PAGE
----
### NRICH MATHS PROBLEM SOLVING KS1

Try continuing these patterns made from triangles. In this problem it is not the squares that jump, you do the jumping! Lots of Lollies Age 5 to 7 Challenge Level: One of Thirty-six Age 5 to 7 Challenge Level: Dicey Addition Age 5 to 11 Challenge Level: How quickly can you put back the numbers on the hundred square?

Can you use the information given to find out how many eggs are in each basket? What can’t you make? Two Dice Age 5 to 7 Challenge Level: Teddy Town Age 5 to 14 Challenge Level: A hundred square has been printed on both sides of a piece of paper.

Two Spinners Age 5 to 7 Challenge Level: How could you sort the cards?

# Problem Solving :

To support this aim, members of the NRICH team work in a wide range of capacities, including providing professional development for teachers wishing to embed rich mathematical tasks into everyday classroom practice.

Inside Triangles Age 5 to 7 Challenge Level: Next Domino Age mrich to 7 Challenge Level: Finding All Possibilities Lower Primary These activities focus on finding all possible solutions so nricy in a systematic way will ensure none are left out.

On a farm there were some hens and sheep. Even and Odd Age 5 to 7 Challenge Level: Hidden Jewels Age 3 solvibg 5 Saying how many there are without counting. Robot Monsters Age 5 to 7 Challenge Level: Counting and Ordering KS1.

Maisy Goes Camping Age 3 to 5 Using everyday language to talk about addition and subtraction. What would the solution be in each case?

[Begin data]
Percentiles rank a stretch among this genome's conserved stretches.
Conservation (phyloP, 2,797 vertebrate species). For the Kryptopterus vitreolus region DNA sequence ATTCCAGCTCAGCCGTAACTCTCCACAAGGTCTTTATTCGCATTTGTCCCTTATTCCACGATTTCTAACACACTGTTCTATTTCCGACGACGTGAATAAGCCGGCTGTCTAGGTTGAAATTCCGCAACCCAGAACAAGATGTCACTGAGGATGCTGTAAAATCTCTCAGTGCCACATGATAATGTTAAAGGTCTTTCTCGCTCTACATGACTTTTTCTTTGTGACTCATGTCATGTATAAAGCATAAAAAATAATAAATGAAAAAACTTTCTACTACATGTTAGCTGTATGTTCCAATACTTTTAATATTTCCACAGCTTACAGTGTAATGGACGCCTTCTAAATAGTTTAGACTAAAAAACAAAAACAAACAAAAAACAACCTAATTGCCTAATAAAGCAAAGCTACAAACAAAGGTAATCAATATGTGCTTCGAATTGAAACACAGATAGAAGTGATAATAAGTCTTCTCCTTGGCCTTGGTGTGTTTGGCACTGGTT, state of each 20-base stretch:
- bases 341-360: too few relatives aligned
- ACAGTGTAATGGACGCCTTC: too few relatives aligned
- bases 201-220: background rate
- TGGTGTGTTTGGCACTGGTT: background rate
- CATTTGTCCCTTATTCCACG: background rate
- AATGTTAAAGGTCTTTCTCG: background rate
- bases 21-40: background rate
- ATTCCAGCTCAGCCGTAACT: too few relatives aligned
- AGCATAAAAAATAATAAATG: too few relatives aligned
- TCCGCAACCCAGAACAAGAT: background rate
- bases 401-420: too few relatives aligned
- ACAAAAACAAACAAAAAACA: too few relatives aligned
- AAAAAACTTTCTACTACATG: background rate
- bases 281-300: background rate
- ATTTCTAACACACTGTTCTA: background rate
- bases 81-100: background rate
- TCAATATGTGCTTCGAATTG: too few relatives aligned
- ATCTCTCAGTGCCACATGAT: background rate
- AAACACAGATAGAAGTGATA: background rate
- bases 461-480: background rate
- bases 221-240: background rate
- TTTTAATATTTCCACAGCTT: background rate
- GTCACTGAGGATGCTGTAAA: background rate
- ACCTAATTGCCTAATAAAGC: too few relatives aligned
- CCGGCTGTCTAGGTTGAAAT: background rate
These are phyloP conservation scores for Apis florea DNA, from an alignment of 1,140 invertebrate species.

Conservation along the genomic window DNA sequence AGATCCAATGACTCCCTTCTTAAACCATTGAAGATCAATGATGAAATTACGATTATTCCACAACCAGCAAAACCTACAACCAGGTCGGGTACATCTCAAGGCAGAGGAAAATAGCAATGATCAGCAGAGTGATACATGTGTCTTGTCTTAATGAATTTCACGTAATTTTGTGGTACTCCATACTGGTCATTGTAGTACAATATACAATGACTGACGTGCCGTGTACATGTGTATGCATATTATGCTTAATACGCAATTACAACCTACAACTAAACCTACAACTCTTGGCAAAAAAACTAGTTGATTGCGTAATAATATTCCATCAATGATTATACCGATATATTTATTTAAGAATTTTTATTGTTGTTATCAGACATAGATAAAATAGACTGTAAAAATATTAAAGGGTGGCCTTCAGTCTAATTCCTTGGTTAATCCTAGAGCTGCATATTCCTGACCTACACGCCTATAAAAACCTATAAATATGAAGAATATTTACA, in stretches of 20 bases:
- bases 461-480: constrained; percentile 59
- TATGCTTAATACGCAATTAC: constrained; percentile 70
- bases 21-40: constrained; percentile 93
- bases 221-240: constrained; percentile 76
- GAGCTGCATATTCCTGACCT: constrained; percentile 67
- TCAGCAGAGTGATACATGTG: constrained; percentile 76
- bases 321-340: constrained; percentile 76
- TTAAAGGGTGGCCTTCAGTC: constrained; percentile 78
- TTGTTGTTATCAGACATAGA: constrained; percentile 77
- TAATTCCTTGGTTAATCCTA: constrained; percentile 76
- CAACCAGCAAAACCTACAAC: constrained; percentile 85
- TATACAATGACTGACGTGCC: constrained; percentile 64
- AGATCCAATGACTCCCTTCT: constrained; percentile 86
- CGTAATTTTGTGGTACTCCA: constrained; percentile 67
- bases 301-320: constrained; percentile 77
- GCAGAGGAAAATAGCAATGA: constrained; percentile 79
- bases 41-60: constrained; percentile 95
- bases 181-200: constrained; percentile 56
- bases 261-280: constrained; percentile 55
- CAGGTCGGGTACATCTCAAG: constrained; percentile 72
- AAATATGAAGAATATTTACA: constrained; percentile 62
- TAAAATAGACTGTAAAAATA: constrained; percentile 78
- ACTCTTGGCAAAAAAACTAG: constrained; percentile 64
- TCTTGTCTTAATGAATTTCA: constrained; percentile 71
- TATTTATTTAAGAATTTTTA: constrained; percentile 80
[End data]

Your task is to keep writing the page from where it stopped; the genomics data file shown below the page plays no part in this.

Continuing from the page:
## Problem Solving

What different shapes do they make if each part lies in the small squares of a 4 by 4 square? Can you work out where their counters will land? Scroll down to see our complete collection of KS1 problems that require children to marhs systematically, or explore the two sub-collections focusing on important aspects of systematic working.

He could then pay any sum of money from 1p to 15p without opening any solviing. What could the half time scores have been in these Olympic hockey matches?

They decided to have a swimming race, a running race, a high jump and a long jump. This problem is designed to help children to learn, and to use, the two and three times tables. The fourth article builds on the third by discussing what we mean by problem-solving skills and how NRICH can help children develop these skills. If you know the numbers that come out, what addition might be going on in the box?

## Multiplication and Division KS1

The sum of each side of the triangle should equal the number in mths centre. Are You Well Balanced? What’s in a Name? Frances and Rishi were given a bag of lollies. Can you find a way to do it? Use the interactivity to help get a feel for this problem and to find out all the possible ways the balls could land.

# Working Systematically at KS1 :

Patterns and Sequences KS1. There are three baskets, a brown one, a red one and nrlch pink one, holding a total of 10 eggs. Are these statements relating to odd and even numbers always true, sometimes true or never true? To support this aim, members of the NRICH team work in a wide range of capacities, including providing professional development for teachers wishing to embed rich mathematical tasks into everyday classroom practice.

In how many different ways can they build their houses? In this town, houses are built with one room for each person. Estimating, Comparing, Measuring KS1. What Was in the Box?

Counting in ones and twos.